#1
How can i apply arpeggios in a guitar solo?
What are the arpeggios a solo guitarist should know?
#2
1. Any way you want as long as it sounds good to you.
2. That's like asking "what piano keys should a pianist use?".
Quote by Geldin
Junior's usually at least a little terse, but he knows his stuff. I've always read his posts in a grouchy grandfather voice, a grouchy grandfather with a huge stiffy for alternate picking.
Besides that, he's right this time. As usual.
#3
You keep asking the same questions over and over. The bottom line is that there are no set "rules" on how to create a guitar solo. You can honestly do whatever you want to. You can use arpeggios any way you want to. Use your guitar to manipulate the music for you. Don't let the guitar play you.

And as I've mentioned to you numerous times, learn more theory. If you learn how to create chords you can easily transpose that knowledge towards creating arpeggios for solos and such.
#4
Arpeggios can make a solo sound more melodic and more interesting than just running around a scale in a particular key.They are a simple and effective way to play with the changes,I.E you can play the correct arpeggio for the chord in which you are playing over.Jazz guitarists are an excellent example of when and how you can apply arpeggios,They use them alot.They are not limited to Jazz though,Just look at Vai,Satch,Gilbert,Chet Atkins the list goes on.....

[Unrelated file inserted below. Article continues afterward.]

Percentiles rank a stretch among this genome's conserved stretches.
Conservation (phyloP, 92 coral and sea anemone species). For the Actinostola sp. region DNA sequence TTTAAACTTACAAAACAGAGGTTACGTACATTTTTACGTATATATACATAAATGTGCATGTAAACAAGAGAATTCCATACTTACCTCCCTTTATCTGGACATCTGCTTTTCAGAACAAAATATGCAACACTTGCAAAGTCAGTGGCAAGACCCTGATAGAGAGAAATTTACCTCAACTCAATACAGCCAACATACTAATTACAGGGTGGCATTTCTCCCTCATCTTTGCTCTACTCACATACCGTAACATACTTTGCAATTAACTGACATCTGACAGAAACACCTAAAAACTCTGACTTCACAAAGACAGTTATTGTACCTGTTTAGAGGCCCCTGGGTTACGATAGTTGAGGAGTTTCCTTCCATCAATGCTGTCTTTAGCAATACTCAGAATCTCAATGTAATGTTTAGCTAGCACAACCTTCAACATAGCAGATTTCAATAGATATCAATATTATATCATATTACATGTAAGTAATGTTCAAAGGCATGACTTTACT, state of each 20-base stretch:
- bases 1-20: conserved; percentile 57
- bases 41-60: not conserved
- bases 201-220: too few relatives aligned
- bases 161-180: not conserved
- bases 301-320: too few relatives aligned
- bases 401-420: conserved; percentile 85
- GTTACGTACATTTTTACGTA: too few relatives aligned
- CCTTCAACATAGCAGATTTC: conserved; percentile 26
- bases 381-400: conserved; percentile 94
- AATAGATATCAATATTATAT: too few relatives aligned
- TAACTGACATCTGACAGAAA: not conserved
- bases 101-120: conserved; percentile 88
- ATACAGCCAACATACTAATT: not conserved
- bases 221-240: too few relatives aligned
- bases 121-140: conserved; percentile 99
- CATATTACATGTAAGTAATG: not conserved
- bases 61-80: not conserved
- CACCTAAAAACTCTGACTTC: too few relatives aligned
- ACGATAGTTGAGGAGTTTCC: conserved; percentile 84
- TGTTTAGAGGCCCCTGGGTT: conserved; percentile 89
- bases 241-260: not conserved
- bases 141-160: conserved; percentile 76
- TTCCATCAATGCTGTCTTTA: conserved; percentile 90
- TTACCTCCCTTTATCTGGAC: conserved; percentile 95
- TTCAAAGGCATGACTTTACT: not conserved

#5
I think I understand what you're asking. The short answer is that you use arpeggios over their corresponding chord. If you are in C major and the bass is playing a C, use a C major arpeggio. Now for the longer answers;

If you want to add more varied arps than there are chords, use them mainly as passing "notes". For example, you might have 1 bar of C then a bar of G, in which case it would be quite
acceptable to do 2 beats of C, 2 of F then the bar of G.

Be sure to know your keys; sometimes you might be playing over power chords or just a single bass note. Know which arps should be major, minor or even diminished. This gets even trickier with the latter (a single bass note at a time); consider the bassist playing C, B, A. Would the implication be C major, B diminished, A minor or C major, G major (with a B bass), A minor? It is usually the latter (look out for basslines moving by step), but that doesn't mean not to try the former, but just to be mindful that if it sounds wrong, there might be an inversion throwing you off the scent.

To complicate it further, a static harmony (ie, the same chord throughout) only implies one arpeggio. This could take a lot of experimenting, but depending on the style of the piece, you might have free run of what arps you can use, as long as they're in the right key.

If you are playing an atonal metal style piece, you're on your own, though I've heard quite a few examples just taking the root note of the piece as the key and basing solos on that. Hope this helped